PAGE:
• Can assign several on-site coordinators where campus engagement is multi-layered or extensive
    • Single student point of contact present at site can convince reluctant agency or faculty of campus' capacity to manage responsibilities.
    • Satisfies student leaders appetite for direct service involvement
    • Provides advancement opportunities for student leaders

    Disadvantages of this model:

    • Supervision of on-site coordinators creates a challenge
    • Effective use of on-site coordination can lead to rapid expansion of community engagement, creating strain on other administrative structures
    • Placement of on-site coordinators at only some sites may cause resentment at agencies without commitment of on-site coordination

    Student Leadership Phase IV: Comprehensive Student Leadership Model


    • Creates an additional layer of office management to support an expanded evel of community engagement
    • Assistant Director has role in managing and supervising on-site and affiliate coordinators
    • Office Manager has role in managing and supervising office assistants and service events
    • Additional Coordinators manage Transportation, Public Relations, Web Page, Information Management, etc.
    • Student Assistant Director and Office manager serve as management team along with Director and the Administrative Assistant to develop and refine policies and procedures, and manage overall community engagement.
    • Throughout the student leadership ranks staff are encouraged to serve on committees focused on volunteer recognition, leadership training, team building, policies and procedures, communications, etc.
    • Other campus professional staff (HR, Communications, College Advancement, Career Services) are invited to help train and support the student management team and committees.

    Advantages to this model:

    • Where administrative resources are limited, this structure helps get the important work accomplished
    • Maximizes student leadership development and opportunities for promotion
    • Student volunteers & service-learners may be more open in expressing concerns to student supervisors, enabling problems to be addressed sooner.
    • Reducing the number of students that any one person manages, provides greater support
    • Provides a whole new dimension of professional development for student leaders
    • High level of student leadership, student management and subsequent community engagement may create resource development opportunities that further program development.

    Disadvantages of this model:

    • Students are sometimes reluctant to hold their peers accountable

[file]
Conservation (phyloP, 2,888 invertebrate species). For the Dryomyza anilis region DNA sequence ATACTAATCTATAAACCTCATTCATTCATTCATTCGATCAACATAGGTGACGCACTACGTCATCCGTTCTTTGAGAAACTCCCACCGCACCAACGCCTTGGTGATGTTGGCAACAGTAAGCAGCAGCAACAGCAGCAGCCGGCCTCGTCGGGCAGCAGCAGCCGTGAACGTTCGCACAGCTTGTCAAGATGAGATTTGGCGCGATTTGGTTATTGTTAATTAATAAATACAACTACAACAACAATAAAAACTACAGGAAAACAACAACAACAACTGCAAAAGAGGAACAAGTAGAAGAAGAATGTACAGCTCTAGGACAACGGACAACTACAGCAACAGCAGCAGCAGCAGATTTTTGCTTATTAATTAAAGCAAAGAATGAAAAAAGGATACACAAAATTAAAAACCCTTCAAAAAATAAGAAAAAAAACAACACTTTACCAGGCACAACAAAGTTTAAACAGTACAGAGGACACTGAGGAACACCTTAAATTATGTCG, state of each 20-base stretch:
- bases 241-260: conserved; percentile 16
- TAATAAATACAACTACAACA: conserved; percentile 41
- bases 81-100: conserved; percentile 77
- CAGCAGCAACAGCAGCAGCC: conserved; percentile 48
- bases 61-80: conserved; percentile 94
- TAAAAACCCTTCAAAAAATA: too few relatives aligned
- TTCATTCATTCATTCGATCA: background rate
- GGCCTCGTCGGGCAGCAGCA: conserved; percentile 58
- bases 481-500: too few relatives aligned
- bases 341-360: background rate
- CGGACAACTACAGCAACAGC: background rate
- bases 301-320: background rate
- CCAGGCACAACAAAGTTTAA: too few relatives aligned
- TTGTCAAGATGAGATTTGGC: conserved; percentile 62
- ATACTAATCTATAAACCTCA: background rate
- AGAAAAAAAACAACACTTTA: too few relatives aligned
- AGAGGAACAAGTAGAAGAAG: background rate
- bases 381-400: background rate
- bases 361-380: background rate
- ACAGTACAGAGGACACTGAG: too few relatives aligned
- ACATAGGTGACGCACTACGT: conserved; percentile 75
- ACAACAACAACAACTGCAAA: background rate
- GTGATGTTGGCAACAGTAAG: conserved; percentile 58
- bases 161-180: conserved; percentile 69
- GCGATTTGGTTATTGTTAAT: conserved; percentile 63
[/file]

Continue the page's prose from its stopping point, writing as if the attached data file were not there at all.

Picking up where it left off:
• May be difficult to find the right student leader for all positions (especially given reliance on work-study to pay student leaders)
    • Tight schedules, and semester-to-semester changes in schedules hinders some student leaders getting to site or delegating tasks to office assistants as needed
    • Sometimes academic overload can cause students to fall short in meeting responsibilities
    • Student leaders are often drawn to multiple campus leadership roles
    • Ability to effectively manage all work may reduce pressure on campus administrators to increase professional support for the community engagement office.

    Student Leadership Phase V: Comprehensive Model, integrated with Federal Work Study and Institutional Advancement


    • Maximizes use of FWS and College generated payroll and scholarship resources to allow for broad recruitment and retention of skilled student leaders
    • Provides student leaders a differential pay scale to correspond with responsibilities
    • Serves as a visible testimony of campus commitment to service and service leadership; facilitates recruitment of new student leaders and the development of outside resources

    Advantages to this model:

    • Can help campus meet 7% FWS community service requirement
    • With proper documentation the college's contribution to a student's FWS wages can fall to 10% (if a contract exists for on-site coordinators) or 0% (for AmericaReads)
    • Pay differentials encourage new students to apply for service leadership positions
    • Pay differentials encourages students to take on additional responsibility
    • Grant resources or college pay roll to support non FWS coordinators ensures that all jobs filled with quality leadership
    • Scholarship assistance beyond hourly compensation rewards leadership and may allow for greater post-graduation service involvement and leadership
    • Broader and more significant community engagement creates new opportunities for college advancement to secure dedicated resources for the community service center

    Disadvantages of this model:

    • Higher pay scale and expanded programming and leadership staff increases college cost of community engagement
    • Reductions in overall FWS allotments to college may lead to reductions in Community Service FWS allotment
    • Increased Community Service FWS may reduce availability of FWS to other campus departments
    • Economic downturn may lead more students to use of FWS eligibility across campus and thus lead to a reduction in FWS allotment for all campus departments, including community engagement

    Student Leadership Phase VI: Comprehensive Model with Leadership Teams


    • Organizes community engagement center's work into groups of activity and deploys a Team Leader to support each group
    • Groups include Family and Children Team, Education Team, Adult and Teens, Community Outreach (i.e. work managed primarily by the community engagement center)
    • Multiple Team Leaders conduct work formally performed by Student Assistant Director and Student Office Manager
    • Expands student representation on engagement center's management team, bringing greater student voice to the table
    Advantages to this model:
    • Reduces the risk of overwhelming students on the management team